If you're experiencing a toothache, jaw pain, ear pain, or other pain around your face, you may be struggling with a condition known as temporomandibular disorder (also known as TMD). This discomfort can be frustrating but has several potential underlying causes. We're here to walk you through how you can discern ear and jaw pain due to TMD from other sources and what you should do about it.
When Ear and Jaw Pain Indicates TMD
The joint connecting your jawbones to your skull are also known as your temporomandibular joints (TMJ). Because of this, disorders associated with this structure are called temporomandibular disorders (TMD). This joint and the related muscles give your jaw mobility, enabling vital daily functions like eating and speaking.
According to the Cleveland Clinic, these disorders are most common in women and most frequently occur in those aged 20 to 40. They can lead to discomfort around your face, including pain in your jaw and ear.
Causes of TMD may include:
- Stress that leads you to clench and overstrain your jaw muscles or TMJ
- Grinding your teeth (also known as bruxism)
- Arthritis in your TMJ
- Dislocation within your TMJ
If you’re experiencing pain in your ear or jaw or symptoms you believe may be related to TMD, it’s a good idea to check in with a professional for their diagnosis and treatment recommendations. This is especially true for TMD disorders as they can present in various ways, making them difficult to diagnose accurately.
So, who exactly should you schedule a visit with? It could be a good idea to start with your primary care provider (PCP), as they’re often most familiar with your health. Speaking with your dental professional is also an excellent option as they have specialized knowledge and training in TMD and are often familiar with your health history.
Either your medical or dental professional may refer you to a specialist for further diagnosis and treatment, such as a maxillofacial surgeon or physical therapist.
Pain associated with TMJ can either be mild or acute and can be temporary or chronic. As the presentation of the pain can vary, it can be challenging to diagnose on your own. Various other underlying concerns can lead to similar symptoms and pain, including dental issues, arthritis, and sinus problems.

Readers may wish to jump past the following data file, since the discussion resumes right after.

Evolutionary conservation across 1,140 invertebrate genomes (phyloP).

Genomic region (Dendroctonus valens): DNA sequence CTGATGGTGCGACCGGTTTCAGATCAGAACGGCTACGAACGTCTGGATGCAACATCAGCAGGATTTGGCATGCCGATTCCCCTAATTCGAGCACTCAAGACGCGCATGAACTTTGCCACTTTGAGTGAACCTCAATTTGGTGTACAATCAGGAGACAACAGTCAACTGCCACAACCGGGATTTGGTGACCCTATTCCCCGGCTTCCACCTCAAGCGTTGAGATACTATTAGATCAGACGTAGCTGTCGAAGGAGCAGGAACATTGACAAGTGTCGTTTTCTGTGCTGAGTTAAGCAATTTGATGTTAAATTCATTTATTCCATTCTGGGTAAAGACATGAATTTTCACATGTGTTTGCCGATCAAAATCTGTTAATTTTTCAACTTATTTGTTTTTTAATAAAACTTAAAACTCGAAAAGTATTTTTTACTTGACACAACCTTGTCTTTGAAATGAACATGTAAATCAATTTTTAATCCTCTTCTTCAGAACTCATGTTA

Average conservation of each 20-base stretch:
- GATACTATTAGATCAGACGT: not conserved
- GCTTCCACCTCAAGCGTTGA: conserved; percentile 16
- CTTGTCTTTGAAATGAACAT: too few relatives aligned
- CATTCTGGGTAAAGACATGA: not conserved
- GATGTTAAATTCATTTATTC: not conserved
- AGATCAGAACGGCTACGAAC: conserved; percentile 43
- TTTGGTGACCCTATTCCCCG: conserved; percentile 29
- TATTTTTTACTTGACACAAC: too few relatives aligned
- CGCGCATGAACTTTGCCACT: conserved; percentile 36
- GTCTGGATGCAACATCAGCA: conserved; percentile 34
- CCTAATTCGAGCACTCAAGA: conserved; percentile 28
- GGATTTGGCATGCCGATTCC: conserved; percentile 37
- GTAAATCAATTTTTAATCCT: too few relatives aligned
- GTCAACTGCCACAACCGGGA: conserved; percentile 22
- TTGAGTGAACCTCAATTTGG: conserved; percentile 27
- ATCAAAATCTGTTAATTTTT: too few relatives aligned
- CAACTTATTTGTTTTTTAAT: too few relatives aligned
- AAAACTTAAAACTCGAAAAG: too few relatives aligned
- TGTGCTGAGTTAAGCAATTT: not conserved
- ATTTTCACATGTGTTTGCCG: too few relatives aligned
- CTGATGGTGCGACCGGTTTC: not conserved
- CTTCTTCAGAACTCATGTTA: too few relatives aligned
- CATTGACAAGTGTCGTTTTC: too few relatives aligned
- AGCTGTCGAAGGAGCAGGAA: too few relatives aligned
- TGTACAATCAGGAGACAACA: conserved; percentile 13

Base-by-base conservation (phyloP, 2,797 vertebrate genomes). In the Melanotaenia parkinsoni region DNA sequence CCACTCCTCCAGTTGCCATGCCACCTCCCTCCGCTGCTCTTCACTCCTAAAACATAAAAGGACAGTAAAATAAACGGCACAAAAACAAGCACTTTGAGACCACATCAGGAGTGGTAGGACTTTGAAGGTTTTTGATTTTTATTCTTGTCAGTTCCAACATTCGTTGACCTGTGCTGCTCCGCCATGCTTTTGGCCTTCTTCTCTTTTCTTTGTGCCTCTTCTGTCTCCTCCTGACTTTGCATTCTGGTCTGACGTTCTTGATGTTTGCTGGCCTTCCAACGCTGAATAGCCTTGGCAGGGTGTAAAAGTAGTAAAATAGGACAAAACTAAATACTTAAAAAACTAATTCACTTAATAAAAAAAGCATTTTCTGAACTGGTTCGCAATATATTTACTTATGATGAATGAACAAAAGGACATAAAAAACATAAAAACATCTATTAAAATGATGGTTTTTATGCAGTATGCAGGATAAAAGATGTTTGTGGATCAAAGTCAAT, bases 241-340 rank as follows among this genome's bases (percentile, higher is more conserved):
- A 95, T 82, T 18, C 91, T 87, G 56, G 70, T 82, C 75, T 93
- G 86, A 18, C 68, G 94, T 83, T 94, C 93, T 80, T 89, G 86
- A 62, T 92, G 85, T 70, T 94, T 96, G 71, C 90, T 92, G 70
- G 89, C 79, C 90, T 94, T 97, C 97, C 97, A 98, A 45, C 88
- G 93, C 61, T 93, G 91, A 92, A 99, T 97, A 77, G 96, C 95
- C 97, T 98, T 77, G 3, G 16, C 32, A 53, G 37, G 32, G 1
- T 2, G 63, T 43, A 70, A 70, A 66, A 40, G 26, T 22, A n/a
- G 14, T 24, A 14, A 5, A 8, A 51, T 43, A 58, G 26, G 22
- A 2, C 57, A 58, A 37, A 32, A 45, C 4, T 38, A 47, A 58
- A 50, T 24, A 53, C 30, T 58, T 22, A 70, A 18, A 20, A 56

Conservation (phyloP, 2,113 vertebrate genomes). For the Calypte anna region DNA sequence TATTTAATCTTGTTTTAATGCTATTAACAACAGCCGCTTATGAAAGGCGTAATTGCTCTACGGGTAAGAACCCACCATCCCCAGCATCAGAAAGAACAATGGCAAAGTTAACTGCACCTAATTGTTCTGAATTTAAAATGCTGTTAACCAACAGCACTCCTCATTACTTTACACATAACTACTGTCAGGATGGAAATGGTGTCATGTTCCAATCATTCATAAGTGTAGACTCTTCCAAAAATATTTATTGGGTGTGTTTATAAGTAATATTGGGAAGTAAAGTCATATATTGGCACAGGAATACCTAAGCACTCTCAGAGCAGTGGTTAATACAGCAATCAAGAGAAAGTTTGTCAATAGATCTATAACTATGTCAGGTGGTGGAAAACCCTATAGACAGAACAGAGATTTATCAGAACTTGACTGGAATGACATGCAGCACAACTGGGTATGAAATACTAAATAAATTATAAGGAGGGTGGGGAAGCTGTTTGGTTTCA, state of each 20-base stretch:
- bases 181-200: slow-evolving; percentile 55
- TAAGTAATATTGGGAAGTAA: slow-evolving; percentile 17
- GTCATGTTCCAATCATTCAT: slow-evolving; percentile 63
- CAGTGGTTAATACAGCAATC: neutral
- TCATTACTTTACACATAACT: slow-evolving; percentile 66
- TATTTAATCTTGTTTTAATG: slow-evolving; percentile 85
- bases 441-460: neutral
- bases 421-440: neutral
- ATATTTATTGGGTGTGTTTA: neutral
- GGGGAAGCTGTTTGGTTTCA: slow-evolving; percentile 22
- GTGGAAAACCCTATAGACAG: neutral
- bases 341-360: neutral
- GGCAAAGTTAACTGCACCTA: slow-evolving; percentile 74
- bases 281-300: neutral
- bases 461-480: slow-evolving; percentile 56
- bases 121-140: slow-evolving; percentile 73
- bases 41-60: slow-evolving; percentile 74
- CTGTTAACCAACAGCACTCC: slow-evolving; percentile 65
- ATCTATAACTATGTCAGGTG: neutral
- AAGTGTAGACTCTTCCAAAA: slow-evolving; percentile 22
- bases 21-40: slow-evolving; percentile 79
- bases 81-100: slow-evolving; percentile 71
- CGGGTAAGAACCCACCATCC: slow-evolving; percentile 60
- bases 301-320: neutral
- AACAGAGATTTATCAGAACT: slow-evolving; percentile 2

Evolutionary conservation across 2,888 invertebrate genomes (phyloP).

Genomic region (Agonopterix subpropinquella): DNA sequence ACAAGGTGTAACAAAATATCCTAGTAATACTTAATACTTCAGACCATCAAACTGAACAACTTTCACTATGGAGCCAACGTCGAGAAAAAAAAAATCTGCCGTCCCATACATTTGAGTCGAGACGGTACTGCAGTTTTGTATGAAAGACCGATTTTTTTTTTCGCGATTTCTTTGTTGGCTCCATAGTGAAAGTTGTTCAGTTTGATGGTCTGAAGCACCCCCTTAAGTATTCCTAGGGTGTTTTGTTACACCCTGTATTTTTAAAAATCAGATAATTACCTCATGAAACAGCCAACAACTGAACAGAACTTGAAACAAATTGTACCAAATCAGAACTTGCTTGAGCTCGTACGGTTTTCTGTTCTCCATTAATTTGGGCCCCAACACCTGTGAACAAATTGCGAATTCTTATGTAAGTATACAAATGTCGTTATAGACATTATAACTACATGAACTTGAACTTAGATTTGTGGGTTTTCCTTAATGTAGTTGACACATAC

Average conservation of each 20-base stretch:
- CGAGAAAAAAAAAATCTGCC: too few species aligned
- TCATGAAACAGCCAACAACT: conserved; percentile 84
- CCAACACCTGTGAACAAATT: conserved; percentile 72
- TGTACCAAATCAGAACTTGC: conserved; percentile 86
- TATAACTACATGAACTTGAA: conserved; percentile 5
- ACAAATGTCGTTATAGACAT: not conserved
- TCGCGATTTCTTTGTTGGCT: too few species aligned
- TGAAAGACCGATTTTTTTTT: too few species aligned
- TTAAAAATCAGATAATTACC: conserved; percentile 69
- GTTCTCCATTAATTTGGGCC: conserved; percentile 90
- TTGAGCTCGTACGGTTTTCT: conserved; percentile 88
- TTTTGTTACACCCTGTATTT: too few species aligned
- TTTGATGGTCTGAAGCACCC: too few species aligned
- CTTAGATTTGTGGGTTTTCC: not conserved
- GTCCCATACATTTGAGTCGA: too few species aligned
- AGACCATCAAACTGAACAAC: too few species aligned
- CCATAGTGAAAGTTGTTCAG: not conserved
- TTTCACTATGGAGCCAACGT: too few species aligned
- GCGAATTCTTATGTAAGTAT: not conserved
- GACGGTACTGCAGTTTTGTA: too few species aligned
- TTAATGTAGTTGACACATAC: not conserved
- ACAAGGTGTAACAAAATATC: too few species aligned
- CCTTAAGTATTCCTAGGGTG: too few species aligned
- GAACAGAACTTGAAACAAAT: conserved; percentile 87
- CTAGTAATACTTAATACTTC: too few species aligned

With that said, TMD pain typically:
- Presents around your TMJ, face, neck, shoulders, or ear area
- Appears or worsens when you open your mouth wide, speak, or chew
- Is accompanied by swelling, face fatigue, limited mobility of your jaw, or noises when you open or close your jaw
When diagnosing the source of your pain, medical or dental professionals may:
- Collect your full medical and dental history
- Perform a physical exam, test your range of motion, and look for soreness or sounds when opening and closing your jaw
- Performing imaging studies like a panoramic X-ray, computed tomography (CT) scan, or magnetic resonance imaging (MRI)
According to the Cleveland Clinic, your dental professional will likely recommend exploring the more conservative treatment options before more resorting to more invasive approaches. While you’re waiting to receive expert diagnosis and treatment advice, it’s best to avoid worsening your pain and seeking relief where possible for your ear and jaw pain.
Treatment options to relieve pain associated with TMD may be relieved by:
- Avoiding straining your jaw muscles by eating overly hard or chewy items in favor of soft foods
- Practicing relaxation methods to help reduce your stress levels
- Receiving dental treatment to correct associated oral health problems, like a misaligned bite.
- If you grind your teeth or have a misaligned bite, consider purchasing a splint or mouthguard to cover your teeth at night.
- Trying not to strain your jaw by performing wide or excessive jaw movements
- Applying a cold compress to the affected area for 10 minutes on, 10 minutes off
- Using over-the-counter medications to relieve swelling or pain as instructed on the packaging
Keep in mind that numerous underlying sources potentially cause pain in your ear or jaws, so it’s best to leave the diagnosis up to the pros. In the meantime, you have options at your disposal to help manage your pain and to avoid worsening it. You’ve made a great choice to educate yourself on TMD and set yourself up to manage its symptoms best.
This article is intended to promote understanding of and knowledge about general oral health topics. It is not intended to be a substitute for professional advice, diagnosis or treatment. Always seek the advice of your dentist or other qualified healthcare provider with any questions you may have regarding a medical condition or treatment.